Present my best affections to Mrs. Monroe and accept them for yourself also. Yours sincerely
RC (NN); at foot of first page: “Colo. Monroe.” PrC (DLC). Enclosed in TJ to James Madison, 5 May 1793.
TJ maintained that the fiscal party supporting Secretary of the Treasury Alexander Hamilton had tricked the house of representatives into its negative vote of 1 Mch. 1793 on the Giles resolutions, with the trick presumably being the participation in the vote of a cadre of congressmen whose investments in federally funded debt and stock in the Bank of the United States constituted a conflict of interest (Editorial Note on Jefferson and the Giles resolutions, at 27 Feb. 1793; Notes on the Giles Resolutions, 2 Mch. 1793). The french frigate was the Embuscade, and its British prize was the Grange (see Memorial from George Hammond, 2 May 1793). H: Alexander Hamilton. 2½ against 1½: a reference to Attorney General Edmund Randolph’s oscillation in the Cabinet between the views of Hamilton and Secretary of War Henry Knox on the one hand and TJ on the other. The most advantageous decree, printed in the National Gazette on 8 May 1793, was a proposal to the National Convention by the Committee of General Defense on 3 Feb. 1793 that resulted in a decree of 19 Feb. opening American trade with French colonial ports (see note to Joseph Fenwick to TJ, 25 Feb. 1793).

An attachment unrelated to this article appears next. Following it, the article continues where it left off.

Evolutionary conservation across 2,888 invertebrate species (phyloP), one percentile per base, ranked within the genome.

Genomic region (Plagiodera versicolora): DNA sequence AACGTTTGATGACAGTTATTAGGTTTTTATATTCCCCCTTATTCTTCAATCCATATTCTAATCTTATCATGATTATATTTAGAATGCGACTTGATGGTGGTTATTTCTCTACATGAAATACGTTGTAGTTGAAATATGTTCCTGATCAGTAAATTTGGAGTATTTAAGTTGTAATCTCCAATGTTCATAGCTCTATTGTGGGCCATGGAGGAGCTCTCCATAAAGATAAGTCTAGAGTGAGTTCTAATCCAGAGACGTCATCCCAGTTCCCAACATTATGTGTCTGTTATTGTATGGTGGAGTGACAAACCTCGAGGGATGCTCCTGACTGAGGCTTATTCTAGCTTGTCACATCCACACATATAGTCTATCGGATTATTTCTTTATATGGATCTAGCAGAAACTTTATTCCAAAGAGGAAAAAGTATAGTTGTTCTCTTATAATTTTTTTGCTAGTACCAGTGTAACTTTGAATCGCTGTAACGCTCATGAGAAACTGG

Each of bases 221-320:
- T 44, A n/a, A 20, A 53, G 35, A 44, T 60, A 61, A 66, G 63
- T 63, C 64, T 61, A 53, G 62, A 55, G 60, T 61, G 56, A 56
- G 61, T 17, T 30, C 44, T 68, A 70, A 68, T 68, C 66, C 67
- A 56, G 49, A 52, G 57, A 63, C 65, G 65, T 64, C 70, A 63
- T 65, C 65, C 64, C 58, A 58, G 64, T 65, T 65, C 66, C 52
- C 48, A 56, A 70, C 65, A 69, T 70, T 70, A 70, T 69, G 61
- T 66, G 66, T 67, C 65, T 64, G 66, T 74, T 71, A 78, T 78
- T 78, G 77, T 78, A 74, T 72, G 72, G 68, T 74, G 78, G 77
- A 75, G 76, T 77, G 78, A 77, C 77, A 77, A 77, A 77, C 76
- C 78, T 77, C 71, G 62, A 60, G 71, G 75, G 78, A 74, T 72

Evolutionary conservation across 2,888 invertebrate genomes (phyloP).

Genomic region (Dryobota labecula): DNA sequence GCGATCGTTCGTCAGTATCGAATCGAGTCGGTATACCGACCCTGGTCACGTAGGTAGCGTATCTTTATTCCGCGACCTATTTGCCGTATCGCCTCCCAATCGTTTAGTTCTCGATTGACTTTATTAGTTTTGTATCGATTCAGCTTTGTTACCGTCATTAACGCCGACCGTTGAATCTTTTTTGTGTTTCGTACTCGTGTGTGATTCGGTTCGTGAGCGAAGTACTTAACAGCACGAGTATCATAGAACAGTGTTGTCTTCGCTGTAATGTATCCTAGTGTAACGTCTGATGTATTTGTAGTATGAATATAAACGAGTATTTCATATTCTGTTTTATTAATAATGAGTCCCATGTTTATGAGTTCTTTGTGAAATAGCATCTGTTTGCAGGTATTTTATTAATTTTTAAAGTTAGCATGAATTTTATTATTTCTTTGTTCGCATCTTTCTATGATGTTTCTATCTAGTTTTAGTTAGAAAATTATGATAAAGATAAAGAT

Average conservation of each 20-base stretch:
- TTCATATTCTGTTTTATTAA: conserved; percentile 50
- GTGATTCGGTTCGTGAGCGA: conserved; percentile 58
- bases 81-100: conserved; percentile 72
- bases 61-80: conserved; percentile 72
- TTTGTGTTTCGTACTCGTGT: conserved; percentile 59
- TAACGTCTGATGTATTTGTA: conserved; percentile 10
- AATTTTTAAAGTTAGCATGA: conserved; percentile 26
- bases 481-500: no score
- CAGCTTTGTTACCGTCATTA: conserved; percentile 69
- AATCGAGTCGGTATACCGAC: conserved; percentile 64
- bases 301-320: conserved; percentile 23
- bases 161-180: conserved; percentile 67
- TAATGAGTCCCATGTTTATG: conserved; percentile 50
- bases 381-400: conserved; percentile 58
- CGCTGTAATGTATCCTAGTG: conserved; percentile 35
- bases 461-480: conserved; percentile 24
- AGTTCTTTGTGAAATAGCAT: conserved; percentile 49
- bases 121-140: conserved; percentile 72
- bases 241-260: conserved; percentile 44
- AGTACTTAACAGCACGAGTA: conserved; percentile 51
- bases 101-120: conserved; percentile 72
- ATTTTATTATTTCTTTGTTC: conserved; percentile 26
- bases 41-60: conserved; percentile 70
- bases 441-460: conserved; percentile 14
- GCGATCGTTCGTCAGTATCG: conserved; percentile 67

The occasion when Jean Baptiste Ternant found something to be offended at in me cannot be identified with certainty, but it evidently took place on 25 Feb. 1793 when TJ asked the French minister to produce his powers to negotiate the advance of three million livres tournois on the American debt to France he had requested on 8 Feb. The subsequent arrival of Colonel William Stephens Smith from France with a proposal from the Provisional Executive Council that the entire debt be paid off in American produce under Smith’s auspices, and of word that Edmond Charles Genet had been chosen to replace Ternant, coupled with Ternant’s initial ignorance of both developments, evidently led to concern in the administration over whether he was in fact authorized to obtain the payment. TJ’s request to see Ternant’s authorization was no doubt related to the Cabinet meeting of that day to consider the French minister’s application. Although Ternant regarded it as an affront to the French diplomatic service and initially refused to comply, the Cabinet nonetheless approved the payment, after which Ternant did produce his authorization for the Secretary of State (Turner, CFM description begins Frederick Jackson Turner, “Correspondence of French Ministers, 1791–1797,” American Historical Association, Annual Report, 1903, II description ends , 180–1; Editorial Note on Jefferson’s questions and observations on the application of France, at 12 Feb. 1793; Notes on Conversations with William Stephens Smith and George Washington, 20 Feb. 1793, and note; TJ to George Washington, 25 Feb. 1793). The person for whom TJ was made ex officio the ostensible agent may have been the President.